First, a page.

Smacking your lips without realizing it. Excessively blinking your eyes. Making unusual faces. Making repetitive, spastic, involuntary movements with your hands, legs or neck. These symptoms can show up for all kinds of reasons (often related to neurological conditions), and can be pretty scary for those who experience it and their loved ones.
Tardive dyskinesia, or TD, is a common cause for these symptoms — a serious side effect of certain medications used to treat mental illnesses. (We’ll get into which medications and illnesses a bit later.) Thankfully, TD is often treatable.
To better understand TD, we spoke with David Shprecher, DO, a movement disorders neurologist at the Cleo Roberts Center, located on the campus of the Banner Sun Health Research Institute in Sun City, AZ. Dr. Shprecher told us how doctors distinguish TD from other conditions, as well as how it’s treated.
Who is at risk for getting tardive dyskinesia?
According to the National Institute of Neurological Disorders and Stroke (NINDS), tardive dyskinesia can occur in people who use treatments that block the brain’s dopamine receptors. Antipsychotic medications for bipolar disorder, depression and schizophrenia — and even certain anti-nausea meds — can cause TD. These treatments, the NINDS explained, often cause irregular dopamine signaling in a part of the brain that controls movement. And according to their estimates, at least 500,000 people in the United States experience TD.
Which specific medications can cause TD? Although not a complete list, here are a few examples according to the National Alliance on Mental Illness (NAMI):
- haloperidol (Haldol)
- fluphenazine (Prolixin)
- perphenazine (Trilafon)
- chlorpromazine (Thorazine)
- risperidone (Risperdal)
- aripiprazole (Abilify)
- olanzapine (Zyprexa)
- ziprasidone (Geodon)
- metoclopramide (Reglan)
Dr. Shprecher explained that TD is a more common side effect of older antipsychotic medications. An estimated 30% of people on these older medications have TD, versus only 7% of those taking newer, less potent antipsychotics. He said this is why it’s important for people taking these medications (or the nausea/gastroparesis medication metoclopramide) to report involuntary movements to the clinician who prescribed it.
How can I be sure it’s TD?
Tardive dyskinesia is sometimes confused with other drug-induced movement disorders, particularly tremors or parkinsonism (slowness, muscle stiffness), or pre-existing movement disorders made worse by other medications.
“An important difference here is that drug-induced tremors will usually have a steadier rhythm and will be faster than tardive dyskinesia,” Dr. Shprecher said. “If someone is misdiagnosed, and prescribed medication like benztropine for drug-induced parkinsonism, this medication can actually make tardive dyskinesia worse.”
Dr. Shprecher noted that most people with TD have repetitive, continuous movements in the same body regions that get worse when the person feels distracted, stressed, anxious or tired. “These are what we most often call dyskinesias,” he explained. Another feature, known as tardive dystonia, shows up as repetitive muscle spasms in the body, face or jaw muscles, often accompanied by increased blinking and involuntary neck twisting. This can potentially cause physical injury (from repeatedly biting the tongue and inner cheek, for example), and might also be quite painful due to the constant muscle activity.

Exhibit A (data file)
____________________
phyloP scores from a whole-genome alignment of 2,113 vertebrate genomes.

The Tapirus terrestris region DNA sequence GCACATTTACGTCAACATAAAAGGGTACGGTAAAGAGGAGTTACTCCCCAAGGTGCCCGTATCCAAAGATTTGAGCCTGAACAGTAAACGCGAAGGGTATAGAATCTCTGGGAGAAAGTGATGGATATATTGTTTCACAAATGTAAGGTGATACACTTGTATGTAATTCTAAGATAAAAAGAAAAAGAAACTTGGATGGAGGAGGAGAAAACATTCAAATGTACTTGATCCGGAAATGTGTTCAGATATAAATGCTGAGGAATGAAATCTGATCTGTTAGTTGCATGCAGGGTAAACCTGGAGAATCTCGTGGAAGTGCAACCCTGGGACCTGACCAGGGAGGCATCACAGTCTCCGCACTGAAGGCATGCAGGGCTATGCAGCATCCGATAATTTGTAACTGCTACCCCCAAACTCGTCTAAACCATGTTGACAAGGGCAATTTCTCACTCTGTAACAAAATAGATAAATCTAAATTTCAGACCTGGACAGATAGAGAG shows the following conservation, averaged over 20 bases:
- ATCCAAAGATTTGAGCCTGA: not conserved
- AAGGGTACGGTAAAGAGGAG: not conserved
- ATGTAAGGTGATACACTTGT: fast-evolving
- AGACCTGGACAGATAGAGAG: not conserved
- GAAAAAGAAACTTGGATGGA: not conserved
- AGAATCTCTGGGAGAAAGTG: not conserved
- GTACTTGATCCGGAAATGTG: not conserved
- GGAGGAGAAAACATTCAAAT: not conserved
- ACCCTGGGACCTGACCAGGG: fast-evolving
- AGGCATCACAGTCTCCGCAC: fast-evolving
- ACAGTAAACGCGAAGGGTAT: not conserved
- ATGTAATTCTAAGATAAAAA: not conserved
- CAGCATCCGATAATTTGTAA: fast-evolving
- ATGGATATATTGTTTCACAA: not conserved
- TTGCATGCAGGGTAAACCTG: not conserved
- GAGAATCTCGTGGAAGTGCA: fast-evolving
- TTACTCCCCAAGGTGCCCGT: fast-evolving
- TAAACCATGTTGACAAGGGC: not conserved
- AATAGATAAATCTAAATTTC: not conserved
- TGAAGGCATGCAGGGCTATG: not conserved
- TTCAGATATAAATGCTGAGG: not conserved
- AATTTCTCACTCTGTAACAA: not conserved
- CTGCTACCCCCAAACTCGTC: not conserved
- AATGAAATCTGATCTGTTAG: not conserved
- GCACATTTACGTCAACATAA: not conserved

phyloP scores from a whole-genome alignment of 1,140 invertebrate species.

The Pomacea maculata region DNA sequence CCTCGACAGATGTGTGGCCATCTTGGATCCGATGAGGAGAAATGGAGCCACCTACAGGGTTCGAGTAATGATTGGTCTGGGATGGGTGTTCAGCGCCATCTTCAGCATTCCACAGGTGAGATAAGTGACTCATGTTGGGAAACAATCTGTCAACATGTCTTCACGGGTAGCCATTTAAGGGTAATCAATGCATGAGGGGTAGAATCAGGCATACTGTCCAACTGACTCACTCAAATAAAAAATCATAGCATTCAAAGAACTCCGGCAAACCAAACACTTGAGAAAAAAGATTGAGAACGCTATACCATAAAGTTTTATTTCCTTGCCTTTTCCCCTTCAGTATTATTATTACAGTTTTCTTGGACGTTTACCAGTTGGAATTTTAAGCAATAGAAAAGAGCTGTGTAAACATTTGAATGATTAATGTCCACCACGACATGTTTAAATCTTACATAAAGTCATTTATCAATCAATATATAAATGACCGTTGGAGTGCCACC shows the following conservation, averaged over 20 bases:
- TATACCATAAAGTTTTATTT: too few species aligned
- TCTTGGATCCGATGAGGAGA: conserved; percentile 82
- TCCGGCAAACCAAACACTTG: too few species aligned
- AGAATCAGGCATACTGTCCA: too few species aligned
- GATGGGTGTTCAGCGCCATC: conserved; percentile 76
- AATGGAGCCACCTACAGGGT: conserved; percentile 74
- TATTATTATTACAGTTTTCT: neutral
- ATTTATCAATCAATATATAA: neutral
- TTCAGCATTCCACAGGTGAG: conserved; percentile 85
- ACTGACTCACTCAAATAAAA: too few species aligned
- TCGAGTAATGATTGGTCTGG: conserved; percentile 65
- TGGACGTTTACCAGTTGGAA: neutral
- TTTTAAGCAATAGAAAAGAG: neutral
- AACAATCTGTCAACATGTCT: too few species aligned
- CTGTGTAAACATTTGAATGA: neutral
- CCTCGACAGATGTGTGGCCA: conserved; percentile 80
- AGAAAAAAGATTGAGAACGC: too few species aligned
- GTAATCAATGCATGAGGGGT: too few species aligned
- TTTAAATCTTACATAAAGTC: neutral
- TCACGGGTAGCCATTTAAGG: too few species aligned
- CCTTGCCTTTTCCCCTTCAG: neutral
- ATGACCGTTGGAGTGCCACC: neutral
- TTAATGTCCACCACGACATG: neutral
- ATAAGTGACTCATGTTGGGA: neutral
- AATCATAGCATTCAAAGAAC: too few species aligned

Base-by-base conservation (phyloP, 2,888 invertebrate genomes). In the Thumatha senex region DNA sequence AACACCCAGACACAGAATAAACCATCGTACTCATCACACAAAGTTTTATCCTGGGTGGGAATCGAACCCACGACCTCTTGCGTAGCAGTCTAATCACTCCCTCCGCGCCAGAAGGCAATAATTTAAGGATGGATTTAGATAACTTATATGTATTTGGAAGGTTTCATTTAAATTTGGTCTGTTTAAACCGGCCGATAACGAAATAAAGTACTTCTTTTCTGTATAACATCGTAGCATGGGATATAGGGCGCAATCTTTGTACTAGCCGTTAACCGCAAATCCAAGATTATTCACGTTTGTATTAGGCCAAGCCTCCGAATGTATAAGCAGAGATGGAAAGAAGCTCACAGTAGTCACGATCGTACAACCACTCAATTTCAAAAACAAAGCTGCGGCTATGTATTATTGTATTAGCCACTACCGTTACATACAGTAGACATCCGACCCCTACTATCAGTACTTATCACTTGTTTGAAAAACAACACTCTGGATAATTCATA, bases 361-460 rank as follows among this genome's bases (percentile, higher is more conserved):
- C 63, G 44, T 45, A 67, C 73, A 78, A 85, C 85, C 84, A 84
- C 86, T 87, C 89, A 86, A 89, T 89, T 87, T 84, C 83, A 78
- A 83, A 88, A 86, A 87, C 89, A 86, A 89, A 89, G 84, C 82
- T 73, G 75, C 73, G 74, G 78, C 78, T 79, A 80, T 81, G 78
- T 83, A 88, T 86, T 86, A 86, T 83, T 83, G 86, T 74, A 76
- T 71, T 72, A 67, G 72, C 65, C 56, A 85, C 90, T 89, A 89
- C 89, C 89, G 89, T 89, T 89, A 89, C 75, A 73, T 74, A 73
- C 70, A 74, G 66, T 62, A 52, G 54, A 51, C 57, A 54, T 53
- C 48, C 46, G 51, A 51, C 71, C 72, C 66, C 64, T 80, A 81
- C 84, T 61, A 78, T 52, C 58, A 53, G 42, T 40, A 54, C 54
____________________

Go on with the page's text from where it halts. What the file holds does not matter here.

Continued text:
It’s important for people experiencing TD symptoms to consult a physician. Trained medical professionals can help you accurately pinpoint the issue and outline the proper treatment. If things aren’t adding up, consulting a neurologist with fellowship training in movement disorders can be helpful.
How is TD treated?
Currently, the U.S. Food and Drug Administration (FDA) has approved two treatments for TD: valbenazine (Ingrezza) and deutetrabenazine (Austedo), and they are recommended as first-line therapies for treating TD.
Reducing or stopping a patient’s antipsychotic medications altogether, though, is not recommended.
“In my experience, once a person has TD it often becomes permanent,” Dr. Shprecher said. “However, antipsychotic medications can be very important to a person’s mental health treatment (and can even save their lives).” For these reasons, he said physicians may need to continue whatever dose of antipsychotic medication is working for their patient and add a TD medication to the mix.
Because a person’s TD can become more extreme when they’re experiencing higher stress, anxiety and distraction, practicing healthy habits goes a long way. Good sleep hygiene, consistent mental health care and proven stress management strategies are all important in managing TD.
What should I do next?
If you or someone you know is experiencing TD symptoms, help is available. Speak to your health care provider or visit bannerhealth.com to find a neurologist near you.
If you’d like to read more about common neurological issues, check out these helpful articles written with help from Banner Health experts.
- 6 Neurological Conditions and Symptoms You Should Look Out For
- 5 Things You Need to Know About Tourette Syndrome
- The 5 Stages of Parkinson’s Disease